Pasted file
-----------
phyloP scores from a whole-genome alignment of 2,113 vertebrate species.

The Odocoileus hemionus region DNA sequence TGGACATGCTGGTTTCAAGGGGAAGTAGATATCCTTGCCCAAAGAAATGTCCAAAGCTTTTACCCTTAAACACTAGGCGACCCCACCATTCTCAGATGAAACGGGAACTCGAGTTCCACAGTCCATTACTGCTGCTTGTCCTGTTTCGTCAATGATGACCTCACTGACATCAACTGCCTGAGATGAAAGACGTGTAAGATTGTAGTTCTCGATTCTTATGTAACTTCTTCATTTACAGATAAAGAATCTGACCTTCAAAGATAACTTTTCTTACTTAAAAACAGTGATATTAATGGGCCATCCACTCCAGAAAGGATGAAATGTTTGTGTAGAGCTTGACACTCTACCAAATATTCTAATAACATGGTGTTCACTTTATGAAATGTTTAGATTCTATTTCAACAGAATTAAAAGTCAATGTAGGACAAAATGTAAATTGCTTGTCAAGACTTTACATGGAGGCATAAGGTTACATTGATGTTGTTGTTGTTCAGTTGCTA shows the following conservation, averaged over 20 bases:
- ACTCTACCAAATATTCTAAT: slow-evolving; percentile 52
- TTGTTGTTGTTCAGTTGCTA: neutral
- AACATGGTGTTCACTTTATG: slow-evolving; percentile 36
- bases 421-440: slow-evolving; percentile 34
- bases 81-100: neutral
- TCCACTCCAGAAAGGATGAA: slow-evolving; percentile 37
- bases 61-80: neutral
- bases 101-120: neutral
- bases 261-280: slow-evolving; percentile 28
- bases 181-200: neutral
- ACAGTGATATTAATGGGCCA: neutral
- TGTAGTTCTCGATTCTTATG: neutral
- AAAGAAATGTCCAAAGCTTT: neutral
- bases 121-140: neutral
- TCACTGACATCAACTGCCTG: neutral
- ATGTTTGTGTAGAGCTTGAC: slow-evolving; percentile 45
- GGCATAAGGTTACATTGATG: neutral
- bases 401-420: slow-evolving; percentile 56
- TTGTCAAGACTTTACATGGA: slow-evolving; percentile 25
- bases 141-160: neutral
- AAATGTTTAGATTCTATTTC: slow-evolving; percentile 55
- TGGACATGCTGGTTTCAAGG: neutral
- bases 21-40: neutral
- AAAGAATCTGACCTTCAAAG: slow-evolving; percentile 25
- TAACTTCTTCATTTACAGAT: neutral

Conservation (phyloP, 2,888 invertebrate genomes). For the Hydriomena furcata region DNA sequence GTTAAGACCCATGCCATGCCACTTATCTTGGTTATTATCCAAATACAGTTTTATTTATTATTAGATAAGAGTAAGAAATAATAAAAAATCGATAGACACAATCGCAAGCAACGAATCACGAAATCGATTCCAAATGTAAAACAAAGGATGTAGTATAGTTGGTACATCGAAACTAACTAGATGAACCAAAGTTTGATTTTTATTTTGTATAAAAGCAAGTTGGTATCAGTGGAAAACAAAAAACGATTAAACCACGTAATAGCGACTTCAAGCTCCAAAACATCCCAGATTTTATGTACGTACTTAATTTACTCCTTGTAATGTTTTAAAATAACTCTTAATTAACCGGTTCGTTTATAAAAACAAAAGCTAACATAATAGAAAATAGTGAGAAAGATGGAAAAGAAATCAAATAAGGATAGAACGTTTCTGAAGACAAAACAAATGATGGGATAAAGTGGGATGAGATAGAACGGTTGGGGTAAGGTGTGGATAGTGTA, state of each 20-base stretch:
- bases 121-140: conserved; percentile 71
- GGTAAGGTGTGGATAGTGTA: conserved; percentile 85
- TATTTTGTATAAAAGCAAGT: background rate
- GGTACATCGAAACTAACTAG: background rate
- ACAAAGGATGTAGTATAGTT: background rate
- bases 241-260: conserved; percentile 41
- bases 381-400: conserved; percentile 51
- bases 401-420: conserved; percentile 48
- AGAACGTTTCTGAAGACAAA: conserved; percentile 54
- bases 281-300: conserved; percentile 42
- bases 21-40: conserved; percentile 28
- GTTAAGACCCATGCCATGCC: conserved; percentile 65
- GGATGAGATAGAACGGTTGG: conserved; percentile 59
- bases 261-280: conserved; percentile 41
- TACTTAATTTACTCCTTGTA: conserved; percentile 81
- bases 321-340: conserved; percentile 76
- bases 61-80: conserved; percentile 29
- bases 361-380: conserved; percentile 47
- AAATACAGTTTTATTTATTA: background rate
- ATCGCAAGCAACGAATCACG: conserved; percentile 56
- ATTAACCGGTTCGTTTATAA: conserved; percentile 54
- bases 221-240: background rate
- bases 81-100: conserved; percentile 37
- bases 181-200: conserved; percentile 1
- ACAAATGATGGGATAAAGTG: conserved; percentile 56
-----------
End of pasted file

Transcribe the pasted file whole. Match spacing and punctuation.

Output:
phyloP scores from a whole-genome alignment of 2,113 vertebrate species.

The Odocoileus hemionus region DNA sequence TGGACATGCTGGTTTCAAGGGGAAGTAGATATCCTTGCCCAAAGAAATGTCCAAAGCTTTTACCCTTAAACACTAGGCGACCCCACCATTCTCAGATGAAACGGGAACTCGAGTTCCACAGTCCATTACTGCTGCTTGTCCTGTTTCGTCAATGATGACCTCACTGACATCAACTGCCTGAGATGAAAGACGTGTAAGATTGTAGTTCTCGATTCTTATGTAACTTCTTCATTTACAGATAAAGAATCTGACCTTCAAAGATAACTTTTCTTACTTAAAAACAGTGATATTAATGGGCCATCCACTCCAGAAAGGATGAAATGTTTGTGTAGAGCTTGACACTCTACCAAATATTCTAATAACATGGTGTTCACTTTATGAAATGTTTAGATTCTATTTCAACAGAATTAAAAGTCAATGTAGGACAAAATGTAAATTGCTTGTCAAGACTTTACATGGAGGCATAAGGTTACATTGATGTTGTTGTTGTTCAGTTGCTA shows the following conservation, averaged over 20 bases:
- ACTCTACCAAATATTCTAAT: slow-evolving; percentile 52
- TTGTTGTTGTTCAGTTGCTA: neutral
- AACATGGTGTTCACTTTATG: slow-evolving; percentile 36
- bases 421-440: slow-evolving; percentile 34
- bases 81-100: neutral
- TCCACTCCAGAAAGGATGAA: slow-evolving; percentile 37
- bases 61-80: neutral
- bases 101-120: neutral
- bases 261-280: slow-evolving; percentile 28
- bases 181-200: neutral
- ACAGTGATATTAATGGGCCA: neutral
- TGTAGTTCTCGATTCTTATG: neutral
- AAAGAAATGTCCAAAGCTTT: neutral
- bases 121-140: neutral
- TCACTGACATCAACTGCCTG: neutral
- ATGTTTGTGTAGAGCTTGAC: slow-evolving; percentile 45
- GGCATAAGGTTACATTGATG: neutral
- bases 401-420: slow-evolving; percentile 56
- TTGTCAAGACTTTACATGGA: slow-evolving; percentile 25
- bases 141-160: neutral
- AAATGTTTAGATTCTATTTC: slow-evolving; percentile 55
- TGGACATGCTGGTTTCAAGG: neutral
- bases 21-40: neutral
- AAAGAATCTGACCTTCAAAG: slow-evolving; percentile 25
- TAACTTCTTCATTTACAGAT: neutral

Conservation (phyloP, 2,888 invertebrate genomes). For the Hydriomena furcata region DNA sequence GTTAAGACCCATGCCATGCCACTTATCTTGGTTATTATCCAAATACAGTTTTATTTATTATTAGATAAGAGTAAGAAATAATAAAAAATCGATAGACACAATCGCAAGCAACGAATCACGAAATCGATTCCAAATGTAAAACAAAGGATGTAGTATAGTTGGTACATCGAAACTAACTAGATGAACCAAAGTTTGATTTTTATTTTGTATAAAAGCAAGTTGGTATCAGTGGAAAACAAAAAACGATTAAACCACGTAATAGCGACTTCAAGCTCCAAAACATCCCAGATTTTATGTACGTACTTAATTTACTCCTTGTAATGTTTTAAAATAACTCTTAATTAACCGGTTCGTTTATAAAAACAAAAGCTAACATAATAGAAAATAGTGAGAAAGATGGAAAAGAAATCAAATAAGGATAGAACGTTTCTGAAGACAAAACAAATGATGGGATAAAGTGGGATGAGATAGAACGGTTGGGGTAAGGTGTGGATAGTGTA, state of each 20-base stretch:
- bases 121-140: conserved; percentile 71
- GGTAAGGTGTGGATAGTGTA: conserved; percentile 85
- TATTTTGTATAAAAGCAAGT: background rate
- GGTACATCGAAACTAACTAG: background rate
- ACAAAGGATGTAGTATAGTT: background rate
- bases 241-260: conserved; percentile 41
- bases 381-400: conserved; percentile 51
- bases 401-420: conserved; percentile 48
- AGAACGTTTCTGAAGACAAA: conserved; percentile 54
- bases 281-300: conserved; percentile 42
- bases 21-40: conserved; percentile 28
- GTTAAGACCCATGCCATGCC: conserved; percentile 65
- GGATGAGATAGAACGGTTGG: conserved; percentile 59
- bases 261-280: conserved; percentile 41
- TACTTAATTTACTCCTTGTA: conserved; percentile 81
- bases 321-340: conserved; percentile 76
- bases 61-80: conserved; percentile 29
- bases 361-380: conserved; percentile 47
- AAATACAGTTTTATTTATTA: background rate
- ATCGCAAGCAACGAATCACG: conserved; percentile 56
- ATTAACCGGTTCGTTTATAA: conserved; percentile 54
- bases 221-240: background rate
- bases 81-100: conserved; percentile 37
- bases 181-200: conserved; percentile 1
- ACAAATGATGGGATAAAGTG: conserved; percentile 56